On February 6, 2018, the federal government tabled Bill C-68 An Act to Amend the Fisheries Act and other Acts in consequence.
This bill implements an oft-repeated promise of the Liberal government of Prime Minister Justin Trudeau to restore fish and fish habitat protections removed by the previous Conservative government. You will remember that, in 2012, Stephen Harper’s government introduced amendments replacing the protection of fish and fish habitat by a more utilitarian vision of Canada’s fish resources by limiting certain Fisheries Act protections to “commercial, recreational or Aboriginal” fisheries or to fish that support such a fishery.
Former Fisheries Act protections restored
With the 2012 legislative amendments, the government of the day introduced the concept of “serious harm to fish that are part of a commercial, recreational or Aboriginal fishery”while restricting the concept of “serious harm” so it included only the death of fish or any permanent alteration to, or destruction of, fish habitat. The concept of serious harm was inserted into six sections of the Fisheries Act, including a section that incorporated the concept into the minister’s discretionary powers in respect of a dozen sections of the Fisheries Act.
These amendments reduced the scope of the Fisheries Act, especially for industrial or commercial projects likely to affect the aquatic environment.
Bill C-68 proposes to replace the concept of serious harm by reviving the concept of “harmful alteration, disruption or destruction of fish habitat.” The concept of “habitat” will be broadened to clearly include all waters in which fish live. These and other amendments will roll back the changes introduced by the Conservatives, restoring the protections that existed before 2012.
Bill C-68 does not stop there, however. It is far more ambitious. It introduces new legal concepts that broaden the scope of the Fisheries Act and give great importance to Canada’s Indigenous peoples.
Involvement of Indigenous peoples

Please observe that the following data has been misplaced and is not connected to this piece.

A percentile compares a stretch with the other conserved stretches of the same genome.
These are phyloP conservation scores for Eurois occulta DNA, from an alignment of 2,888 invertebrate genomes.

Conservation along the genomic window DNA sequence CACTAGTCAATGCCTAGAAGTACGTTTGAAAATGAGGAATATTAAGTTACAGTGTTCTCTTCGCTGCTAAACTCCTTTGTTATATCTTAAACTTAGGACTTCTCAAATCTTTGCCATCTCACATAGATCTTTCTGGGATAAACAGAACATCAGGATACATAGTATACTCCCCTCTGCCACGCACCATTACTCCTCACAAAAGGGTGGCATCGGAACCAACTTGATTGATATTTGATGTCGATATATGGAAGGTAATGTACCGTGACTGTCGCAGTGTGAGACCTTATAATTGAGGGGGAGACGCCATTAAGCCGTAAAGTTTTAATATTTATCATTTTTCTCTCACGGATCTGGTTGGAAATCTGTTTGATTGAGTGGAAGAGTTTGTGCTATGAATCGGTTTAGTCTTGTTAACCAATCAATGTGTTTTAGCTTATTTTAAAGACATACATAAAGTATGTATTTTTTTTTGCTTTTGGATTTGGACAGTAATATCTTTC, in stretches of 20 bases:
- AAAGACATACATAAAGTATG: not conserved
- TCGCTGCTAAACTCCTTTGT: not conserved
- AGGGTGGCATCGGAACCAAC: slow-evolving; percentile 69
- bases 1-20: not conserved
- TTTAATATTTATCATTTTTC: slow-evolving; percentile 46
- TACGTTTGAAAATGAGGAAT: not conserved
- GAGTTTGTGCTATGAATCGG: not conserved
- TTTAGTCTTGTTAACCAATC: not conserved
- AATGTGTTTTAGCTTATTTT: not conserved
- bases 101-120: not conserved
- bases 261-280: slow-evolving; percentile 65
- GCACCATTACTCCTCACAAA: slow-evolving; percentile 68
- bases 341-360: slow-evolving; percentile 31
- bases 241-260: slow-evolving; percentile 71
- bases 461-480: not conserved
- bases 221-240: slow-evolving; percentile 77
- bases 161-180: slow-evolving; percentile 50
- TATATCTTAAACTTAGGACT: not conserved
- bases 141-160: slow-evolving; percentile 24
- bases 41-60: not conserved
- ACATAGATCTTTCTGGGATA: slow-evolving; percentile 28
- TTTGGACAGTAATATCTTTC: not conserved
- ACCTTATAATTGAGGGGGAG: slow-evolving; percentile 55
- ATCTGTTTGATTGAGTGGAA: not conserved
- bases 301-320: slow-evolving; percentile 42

Bill C-68 reflects the government’s commitment to Canada’s Indigenous peoples. By making it a requirement in the Fisheries Act that the minister consider the rights of Indigenous peoples before making a decision, the government is taking a step that has obvious political and legal implications, since the Act applies to fishing, a traditional activity of considerable historical, cultural and economic importance to Indigenous peoples.
The bill provides such indigenous recognition in various ways, including by:
- authorizing the making of equivalency agreements with Indigenous governing bodies that will permit the exclusive application of regulations made by Indigenous governing bodies for the protection of fish resources;
- providing for the consideration of traditional knowledge in decisions relating to fish habitat;
- requiring the minister to consider the adverse effects that a decision made under the Fisheries Act may have on the rights of Indigenous peoples; and
- providing opportunities to partner with Indigenous communities for the purpose of protecting fish and fish habitat.
Consideration of new factors in implementing the Fisheries Act
Bill C-68 requires that the minister consider a whole series of factors or criteria in exercising his or her discretionary powers under the Fisheries Act. Those factors, many of which have never been seen before, include:
- the application of a precautionary approach and an ecosystem approach
- traditional knowledge of the Indigenous peoples
- community knowledge
- cooperation with governments and Indigenous governing bodies
- social, economic and cultural factors
- independence of licence holders in commercial inshore fisheries
- the “intersection of sex and gender with other identity factors”
While maintaining the discretionary nature of decisions made under the Fisheries Act, the above-listed factors, although still optional (“the minister may consider”), include considerations that are not always obvious for legislation designed to protect fish and the environment of fish. For example, Bill C-68 marks the first time that “the intersection of sex and gender with other identity factors” is being included in environmental protection legislation.
Regulation of industrial and other projects
Under Bill C-68, projects deemed likely to affect fish or fish habitat will be “designated projects” and will require a ministerial authorization.
In a way, this innovation provides greater certainty, because developers of such projects will know in advance that they will need a permit. This will allow the federal government to further regulate projects of all kinds, including industrial, municipal and even government projects that are likely to affect fish. This new federal involvement in activities that have traditionally been regulated through permits issued under provincial laws could result in more environmental red tape for businesses and public bodies.
It will be interesting to follow the work of the standing committee of the House of Commons to which the bill will be referred, especially if it holds public hearings on the bill.